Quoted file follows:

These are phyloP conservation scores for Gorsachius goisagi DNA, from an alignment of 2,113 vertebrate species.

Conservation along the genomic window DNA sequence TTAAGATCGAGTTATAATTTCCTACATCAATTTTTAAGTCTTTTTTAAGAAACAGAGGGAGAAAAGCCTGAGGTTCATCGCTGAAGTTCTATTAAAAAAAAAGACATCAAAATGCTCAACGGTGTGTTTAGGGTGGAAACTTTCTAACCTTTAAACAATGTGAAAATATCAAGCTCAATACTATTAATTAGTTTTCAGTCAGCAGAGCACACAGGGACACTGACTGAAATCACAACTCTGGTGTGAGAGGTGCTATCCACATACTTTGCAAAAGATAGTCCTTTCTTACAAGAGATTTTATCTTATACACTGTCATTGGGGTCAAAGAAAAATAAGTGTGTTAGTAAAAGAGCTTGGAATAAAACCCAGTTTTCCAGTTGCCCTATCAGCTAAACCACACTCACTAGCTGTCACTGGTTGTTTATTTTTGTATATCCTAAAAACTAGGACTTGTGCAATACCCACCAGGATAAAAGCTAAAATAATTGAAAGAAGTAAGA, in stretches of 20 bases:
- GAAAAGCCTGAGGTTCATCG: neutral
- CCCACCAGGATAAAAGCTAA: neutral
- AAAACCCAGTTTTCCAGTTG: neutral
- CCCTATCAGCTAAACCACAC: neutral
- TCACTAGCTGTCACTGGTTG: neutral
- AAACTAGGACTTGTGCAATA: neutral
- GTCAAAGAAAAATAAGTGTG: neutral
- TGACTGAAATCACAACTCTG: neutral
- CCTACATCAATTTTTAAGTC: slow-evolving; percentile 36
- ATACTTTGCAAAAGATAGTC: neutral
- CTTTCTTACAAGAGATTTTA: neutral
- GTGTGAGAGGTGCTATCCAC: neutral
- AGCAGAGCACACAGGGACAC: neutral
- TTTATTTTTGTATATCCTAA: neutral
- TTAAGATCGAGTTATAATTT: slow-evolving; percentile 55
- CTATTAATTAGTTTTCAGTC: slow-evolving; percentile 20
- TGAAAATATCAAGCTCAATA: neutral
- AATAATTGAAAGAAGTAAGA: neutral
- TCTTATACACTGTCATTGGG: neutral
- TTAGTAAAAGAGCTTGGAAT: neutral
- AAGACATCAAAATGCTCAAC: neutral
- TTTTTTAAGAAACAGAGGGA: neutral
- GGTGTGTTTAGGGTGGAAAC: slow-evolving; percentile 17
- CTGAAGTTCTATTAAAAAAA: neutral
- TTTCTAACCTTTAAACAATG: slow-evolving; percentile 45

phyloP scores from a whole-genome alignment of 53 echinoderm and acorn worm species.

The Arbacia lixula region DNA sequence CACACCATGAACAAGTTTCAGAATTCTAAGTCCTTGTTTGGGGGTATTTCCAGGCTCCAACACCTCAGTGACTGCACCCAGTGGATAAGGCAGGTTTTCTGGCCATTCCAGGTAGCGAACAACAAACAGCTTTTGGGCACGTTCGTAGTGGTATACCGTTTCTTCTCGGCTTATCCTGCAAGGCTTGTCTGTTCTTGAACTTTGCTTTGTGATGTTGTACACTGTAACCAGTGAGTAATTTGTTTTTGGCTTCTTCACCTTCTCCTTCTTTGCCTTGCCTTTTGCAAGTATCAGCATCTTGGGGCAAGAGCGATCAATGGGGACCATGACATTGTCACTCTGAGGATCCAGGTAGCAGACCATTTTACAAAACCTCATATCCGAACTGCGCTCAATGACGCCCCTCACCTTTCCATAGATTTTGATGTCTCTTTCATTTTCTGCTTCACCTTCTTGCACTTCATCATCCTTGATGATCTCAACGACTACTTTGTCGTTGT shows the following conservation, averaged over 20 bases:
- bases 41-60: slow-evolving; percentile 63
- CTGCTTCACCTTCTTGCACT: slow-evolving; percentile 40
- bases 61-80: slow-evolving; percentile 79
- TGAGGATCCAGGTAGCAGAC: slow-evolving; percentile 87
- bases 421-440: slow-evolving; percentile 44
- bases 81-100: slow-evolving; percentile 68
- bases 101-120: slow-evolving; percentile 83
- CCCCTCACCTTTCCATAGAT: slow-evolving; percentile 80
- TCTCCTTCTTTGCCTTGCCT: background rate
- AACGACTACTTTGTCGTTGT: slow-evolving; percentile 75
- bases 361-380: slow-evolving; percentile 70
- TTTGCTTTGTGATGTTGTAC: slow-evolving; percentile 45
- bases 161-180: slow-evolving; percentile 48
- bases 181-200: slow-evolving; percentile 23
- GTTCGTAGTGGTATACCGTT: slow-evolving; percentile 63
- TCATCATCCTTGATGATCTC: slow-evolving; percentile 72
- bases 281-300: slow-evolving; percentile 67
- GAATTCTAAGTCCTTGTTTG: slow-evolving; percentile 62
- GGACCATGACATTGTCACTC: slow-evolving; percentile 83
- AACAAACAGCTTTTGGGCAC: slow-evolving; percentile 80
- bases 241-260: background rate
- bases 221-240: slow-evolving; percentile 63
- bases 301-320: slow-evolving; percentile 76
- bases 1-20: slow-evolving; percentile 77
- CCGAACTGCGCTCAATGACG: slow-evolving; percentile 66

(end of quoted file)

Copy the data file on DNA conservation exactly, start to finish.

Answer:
These are phyloP conservation scores for Gorsachius goisagi DNA, from an alignment of 2,113 vertebrate species.

Conservation along the genomic window DNA sequence TTAAGATCGAGTTATAATTTCCTACATCAATTTTTAAGTCTTTTTTAAGAAACAGAGGGAGAAAAGCCTGAGGTTCATCGCTGAAGTTCTATTAAAAAAAAAGACATCAAAATGCTCAACGGTGTGTTTAGGGTGGAAACTTTCTAACCTTTAAACAATGTGAAAATATCAAGCTCAATACTATTAATTAGTTTTCAGTCAGCAGAGCACACAGGGACACTGACTGAAATCACAACTCTGGTGTGAGAGGTGCTATCCACATACTTTGCAAAAGATAGTCCTTTCTTACAAGAGATTTTATCTTATACACTGTCATTGGGGTCAAAGAAAAATAAGTGTGTTAGTAAAAGAGCTTGGAATAAAACCCAGTTTTCCAGTTGCCCTATCAGCTAAACCACACTCACTAGCTGTCACTGGTTGTTTATTTTTGTATATCCTAAAAACTAGGACTTGTGCAATACCCACCAGGATAAAAGCTAAAATAATTGAAAGAAGTAAGA, in stretches of 20 bases:
- GAAAAGCCTGAGGTTCATCG: neutral
- CCCACCAGGATAAAAGCTAA: neutral
- AAAACCCAGTTTTCCAGTTG: neutral
- CCCTATCAGCTAAACCACAC: neutral
- TCACTAGCTGTCACTGGTTG: neutral
- AAACTAGGACTTGTGCAATA: neutral
- GTCAAAGAAAAATAAGTGTG: neutral
- TGACTGAAATCACAACTCTG: neutral
- CCTACATCAATTTTTAAGTC: slow-evolving; percentile 36
- ATACTTTGCAAAAGATAGTC: neutral
- CTTTCTTACAAGAGATTTTA: neutral
- GTGTGAGAGGTGCTATCCAC: neutral
- AGCAGAGCACACAGGGACAC: neutral
- TTTATTTTTGTATATCCTAA: neutral
- TTAAGATCGAGTTATAATTT: slow-evolving; percentile 55
- CTATTAATTAGTTTTCAGTC: slow-evolving; percentile 20
- TGAAAATATCAAGCTCAATA: neutral
- AATAATTGAAAGAAGTAAGA: neutral
- TCTTATACACTGTCATTGGG: neutral
- TTAGTAAAAGAGCTTGGAAT: neutral
- AAGACATCAAAATGCTCAAC: neutral
- TTTTTTAAGAAACAGAGGGA: neutral
- GGTGTGTTTAGGGTGGAAAC: slow-evolving; percentile 17
- CTGAAGTTCTATTAAAAAAA: neutral
- TTTCTAACCTTTAAACAATG: slow-evolving; percentile 45

phyloP scores from a whole-genome alignment of 53 echinoderm and acorn worm species.

The Arbacia lixula region DNA sequence CACACCATGAACAAGTTTCAGAATTCTAAGTCCTTGTTTGGGGGTATTTCCAGGCTCCAACACCTCAGTGACTGCACCCAGTGGATAAGGCAGGTTTTCTGGCCATTCCAGGTAGCGAACAACAAACAGCTTTTGGGCACGTTCGTAGTGGTATACCGTTTCTTCTCGGCTTATCCTGCAAGGCTTGTCTGTTCTTGAACTTTGCTTTGTGATGTTGTACACTGTAACCAGTGAGTAATTTGTTTTTGGCTTCTTCACCTTCTCCTTCTTTGCCTTGCCTTTTGCAAGTATCAGCATCTTGGGGCAAGAGCGATCAATGGGGACCATGACATTGTCACTCTGAGGATCCAGGTAGCAGACCATTTTACAAAACCTCATATCCGAACTGCGCTCAATGACGCCCCTCACCTTTCCATAGATTTTGATGTCTCTTTCATTTTCTGCTTCACCTTCTTGCACTTCATCATCCTTGATGATCTCAACGACTACTTTGTCGTTGT shows the following conservation, averaged over 20 bases:
- bases 41-60: slow-evolving; percentile 63
- CTGCTTCACCTTCTTGCACT: slow-evolving; percentile 40
- bases 61-80: slow-evolving; percentile 79
- TGAGGATCCAGGTAGCAGAC: slow-evolving; percentile 87
- bases 421-440: slow-evolving; percentile 44
- bases 81-100: slow-evolving; percentile 68
- bases 101-120: slow-evolving; percentile 83
- CCCCTCACCTTTCCATAGAT: slow-evolving; percentile 80
- TCTCCTTCTTTGCCTTGCCT: background rate
- AACGACTACTTTGTCGTTGT: slow-evolving; percentile 75
- bases 361-380: slow-evolving; percentile 70
- TTTGCTTTGTGATGTTGTAC: slow-evolving; percentile 45
- bases 161-180: slow-evolving; percentile 48
- bases 181-200: slow-evolving; percentile 23
- GTTCGTAGTGGTATACCGTT: slow-evolving; percentile 63
- TCATCATCCTTGATGATCTC: slow-evolving; percentile 72
- bases 281-300: slow-evolving; percentile 67
- GAATTCTAAGTCCTTGTTTG: slow-evolving; percentile 62
- GGACCATGACATTGTCACTC: slow-evolving; percentile 83
- AACAAACAGCTTTTGGGCAC: slow-evolving; percentile 80
- bases 241-260: background rate
- bases 221-240: slow-evolving; percentile 63
- bases 301-320: slow-evolving; percentile 76
- bases 1-20: slow-evolving; percentile 77
- CCGAACTGCGCTCAATGACG: slow-evolving; percentile 66